A Community United
Irwin A. Goodman & Robert D. Goodman Community Swimming Pool
It's hard to believe that a city of more than 500,000 residents could do without a municipal swimming pool, but until 2006, Madison, Wis., did just that. The Irwin A. Goodman & Robert D. Goodman Community Swimming Pool, called the Goodman Pool for short, is the very first municipal pool in Wisconsin's capital city, named after two retired jewelers who committed a lead donation of $2 million to the facility.
With another generous donation from the Madison Community Foundation, the city was able to get going. Ultimately, the city itself, along with private donors—even some kids sending in their weekly allowance, according to the pool's Web site—contributed funds to design and construct the facility.
One of the key challenges was determining the proper site for the pool. Project leaders wanted it to be accessible for all of the city's neighborhoods. The goal was to attract residents of all ages and ethnic backgrounds, providing public aquatic recreation to families of all income levels.
Nine sites eventually narrowed down to one, and Water Technology Inc., an aquatic design firm based in Beaver Dam, Wis., developed two initial plans—one for 800 swimmers and one for 1,000 swimmers.
Deciding which size to go with was dependent on how much additional money could be raised for the project. After reviewing both plans, the Goodman brothers determined that the larger pool was needed to avoid turning kids away due to crowding. They donated an extra $500,000 to build the larger pool.
Designing the pool for its site presented some unique challenge, due to high groundwater and environmental issues.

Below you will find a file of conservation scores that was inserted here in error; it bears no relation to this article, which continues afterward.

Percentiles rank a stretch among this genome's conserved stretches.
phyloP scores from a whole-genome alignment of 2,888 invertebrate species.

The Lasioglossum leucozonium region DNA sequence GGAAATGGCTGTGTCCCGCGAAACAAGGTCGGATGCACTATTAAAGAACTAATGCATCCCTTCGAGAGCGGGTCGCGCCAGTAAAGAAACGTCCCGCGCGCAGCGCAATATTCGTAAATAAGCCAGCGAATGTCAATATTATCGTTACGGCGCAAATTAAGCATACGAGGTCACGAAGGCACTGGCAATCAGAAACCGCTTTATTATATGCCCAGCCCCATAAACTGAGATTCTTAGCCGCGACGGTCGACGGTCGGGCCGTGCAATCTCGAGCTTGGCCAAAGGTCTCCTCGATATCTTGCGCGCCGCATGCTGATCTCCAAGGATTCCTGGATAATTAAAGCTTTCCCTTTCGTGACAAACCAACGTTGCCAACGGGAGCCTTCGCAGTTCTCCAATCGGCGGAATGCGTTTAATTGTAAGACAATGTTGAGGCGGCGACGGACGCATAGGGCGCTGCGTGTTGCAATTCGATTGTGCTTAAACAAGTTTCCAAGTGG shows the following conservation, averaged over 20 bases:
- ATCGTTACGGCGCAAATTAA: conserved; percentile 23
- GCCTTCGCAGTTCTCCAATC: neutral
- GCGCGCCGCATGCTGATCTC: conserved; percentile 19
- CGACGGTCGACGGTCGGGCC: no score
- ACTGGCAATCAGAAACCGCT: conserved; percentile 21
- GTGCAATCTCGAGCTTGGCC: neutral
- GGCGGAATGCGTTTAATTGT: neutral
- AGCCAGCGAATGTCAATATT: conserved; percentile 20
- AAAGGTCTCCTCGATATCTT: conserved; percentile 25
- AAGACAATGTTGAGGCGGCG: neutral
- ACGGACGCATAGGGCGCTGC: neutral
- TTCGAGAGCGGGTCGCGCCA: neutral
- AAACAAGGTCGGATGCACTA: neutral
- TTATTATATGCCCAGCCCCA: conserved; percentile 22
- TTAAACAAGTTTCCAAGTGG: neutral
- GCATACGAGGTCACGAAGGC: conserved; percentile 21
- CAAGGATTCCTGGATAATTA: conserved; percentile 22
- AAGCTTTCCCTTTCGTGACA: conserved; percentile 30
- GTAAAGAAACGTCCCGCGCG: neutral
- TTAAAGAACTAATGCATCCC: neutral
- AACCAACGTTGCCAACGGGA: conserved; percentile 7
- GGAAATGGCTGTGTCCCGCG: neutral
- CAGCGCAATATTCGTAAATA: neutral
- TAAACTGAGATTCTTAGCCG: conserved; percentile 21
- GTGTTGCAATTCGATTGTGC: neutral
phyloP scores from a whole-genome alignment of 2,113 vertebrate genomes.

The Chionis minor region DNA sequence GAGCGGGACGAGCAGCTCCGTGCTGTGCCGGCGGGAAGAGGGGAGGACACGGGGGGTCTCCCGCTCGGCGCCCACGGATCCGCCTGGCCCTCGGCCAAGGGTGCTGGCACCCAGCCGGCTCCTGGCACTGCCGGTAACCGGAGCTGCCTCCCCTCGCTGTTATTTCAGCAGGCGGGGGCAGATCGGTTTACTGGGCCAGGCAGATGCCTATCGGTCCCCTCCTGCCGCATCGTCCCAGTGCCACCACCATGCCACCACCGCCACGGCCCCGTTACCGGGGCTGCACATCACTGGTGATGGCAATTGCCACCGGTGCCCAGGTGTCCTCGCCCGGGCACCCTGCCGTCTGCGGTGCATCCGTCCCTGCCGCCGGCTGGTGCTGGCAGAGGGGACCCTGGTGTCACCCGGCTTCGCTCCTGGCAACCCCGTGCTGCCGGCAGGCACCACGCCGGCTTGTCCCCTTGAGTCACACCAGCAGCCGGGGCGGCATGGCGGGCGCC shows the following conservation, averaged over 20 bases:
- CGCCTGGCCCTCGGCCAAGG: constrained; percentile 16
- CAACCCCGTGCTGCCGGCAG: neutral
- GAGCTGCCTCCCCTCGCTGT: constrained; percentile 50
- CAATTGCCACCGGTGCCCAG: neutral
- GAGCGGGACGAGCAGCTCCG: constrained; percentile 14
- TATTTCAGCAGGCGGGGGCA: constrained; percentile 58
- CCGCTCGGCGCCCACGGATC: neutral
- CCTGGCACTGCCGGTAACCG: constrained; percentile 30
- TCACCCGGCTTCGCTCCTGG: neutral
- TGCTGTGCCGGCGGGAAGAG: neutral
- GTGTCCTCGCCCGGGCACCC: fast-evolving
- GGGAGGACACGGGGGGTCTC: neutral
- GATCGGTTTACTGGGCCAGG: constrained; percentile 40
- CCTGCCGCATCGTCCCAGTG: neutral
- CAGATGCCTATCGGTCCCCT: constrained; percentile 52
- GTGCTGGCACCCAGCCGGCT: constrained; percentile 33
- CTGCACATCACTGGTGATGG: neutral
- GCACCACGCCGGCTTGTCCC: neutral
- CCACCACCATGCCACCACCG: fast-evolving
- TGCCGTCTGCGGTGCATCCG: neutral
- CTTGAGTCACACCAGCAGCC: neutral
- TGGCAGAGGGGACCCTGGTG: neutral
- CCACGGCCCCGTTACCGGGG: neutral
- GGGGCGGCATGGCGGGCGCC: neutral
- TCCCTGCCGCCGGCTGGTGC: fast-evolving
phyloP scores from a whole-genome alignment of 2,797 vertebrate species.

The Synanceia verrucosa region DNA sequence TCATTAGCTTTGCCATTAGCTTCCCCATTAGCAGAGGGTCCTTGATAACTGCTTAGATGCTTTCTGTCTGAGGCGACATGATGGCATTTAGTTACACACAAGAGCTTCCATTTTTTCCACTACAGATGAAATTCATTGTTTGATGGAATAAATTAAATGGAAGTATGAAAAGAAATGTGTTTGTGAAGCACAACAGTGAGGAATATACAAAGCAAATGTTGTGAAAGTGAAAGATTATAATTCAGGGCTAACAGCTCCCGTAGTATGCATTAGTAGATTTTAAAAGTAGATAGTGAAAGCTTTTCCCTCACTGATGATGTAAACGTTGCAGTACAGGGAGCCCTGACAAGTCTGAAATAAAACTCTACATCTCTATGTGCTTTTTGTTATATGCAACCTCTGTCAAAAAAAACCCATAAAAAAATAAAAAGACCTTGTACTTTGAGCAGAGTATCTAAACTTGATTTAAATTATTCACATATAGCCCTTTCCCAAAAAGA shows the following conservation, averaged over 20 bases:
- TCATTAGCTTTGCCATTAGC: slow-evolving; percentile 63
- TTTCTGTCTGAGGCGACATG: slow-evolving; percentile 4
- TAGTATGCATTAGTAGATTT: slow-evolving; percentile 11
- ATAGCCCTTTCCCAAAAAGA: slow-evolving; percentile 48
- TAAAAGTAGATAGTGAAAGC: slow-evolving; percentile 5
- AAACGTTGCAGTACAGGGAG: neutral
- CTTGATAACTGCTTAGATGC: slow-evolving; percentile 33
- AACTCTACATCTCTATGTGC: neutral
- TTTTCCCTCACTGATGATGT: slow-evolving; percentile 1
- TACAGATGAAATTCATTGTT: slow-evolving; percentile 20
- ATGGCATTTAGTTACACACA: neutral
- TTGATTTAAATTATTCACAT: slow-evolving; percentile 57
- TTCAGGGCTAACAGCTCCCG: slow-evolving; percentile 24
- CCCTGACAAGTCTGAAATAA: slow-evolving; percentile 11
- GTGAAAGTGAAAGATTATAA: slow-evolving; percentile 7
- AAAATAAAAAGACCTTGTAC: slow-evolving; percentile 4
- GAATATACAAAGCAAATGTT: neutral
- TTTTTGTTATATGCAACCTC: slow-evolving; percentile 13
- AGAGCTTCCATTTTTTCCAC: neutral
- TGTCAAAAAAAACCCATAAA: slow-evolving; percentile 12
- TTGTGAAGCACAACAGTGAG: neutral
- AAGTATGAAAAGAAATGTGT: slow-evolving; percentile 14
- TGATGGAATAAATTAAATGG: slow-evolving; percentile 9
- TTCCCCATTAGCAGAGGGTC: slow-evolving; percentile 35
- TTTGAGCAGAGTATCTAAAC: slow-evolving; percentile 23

"We needed to locate and build the pool on a site that had high groundwater, so that presented some particular challenges," said Dean Mueller, project manager with Water Technology. "In addition, it's located next to Wingra Creek, so we had to be environmentally friendly with the design, and handle the runoff water before it went into the creek."
When the pool opened to the public in June 2006, Madisonians of all ages, abilities and backgrounds were welcomed through an elaborate entryway.
"That piece of artwork is part of the CitiARTS, which funded that," Mueller said. "They actually had a competition where artists competed to submit designs for that entryway, and they ended up with something beautiful."
Once through the gate, patrons are greeted by a multi-functional pool designed for leisure use, swimming lessons, water aerobics and competitive swimming, complete with space for bleacher seating next to the competitive pool.
"The pool itself has a 25-meter, eight-lane competitive lap pool with two 1-meter diving boards attached to the zero-depth entry portion of the pool, so it can be used for competitive swim meets," Mueller said.
Because of its location within a residential area, designers chose earth tone colors to maintain the park-like look and to allow the facility to blend in with the area. The shade structures around the pool are not the typical shape seen in many pools, and have the benefit of being portable and can be moved with the sun.
Buildings on the site incorporate windows to make use of natural light, as well as colors and textures to create an eye-catching, non-institutional look.
Attendance at the facility substantially exceeded projections, with an average of 1,100 guests per day during the first season.
"Madison's first community pool has clearly become a center for bringing people of different economic, racial and ethnic backgrounds together—helping to unite us as one community to the benefit of all," said the Goodman brothers in a press release.
Taking their philanthropy one step further, the brothers have established a scholarship program for underprivileged children and families to pay for their admission fees as well as swimming lessons.
The Goodman Pool truly does represent aquatics for all.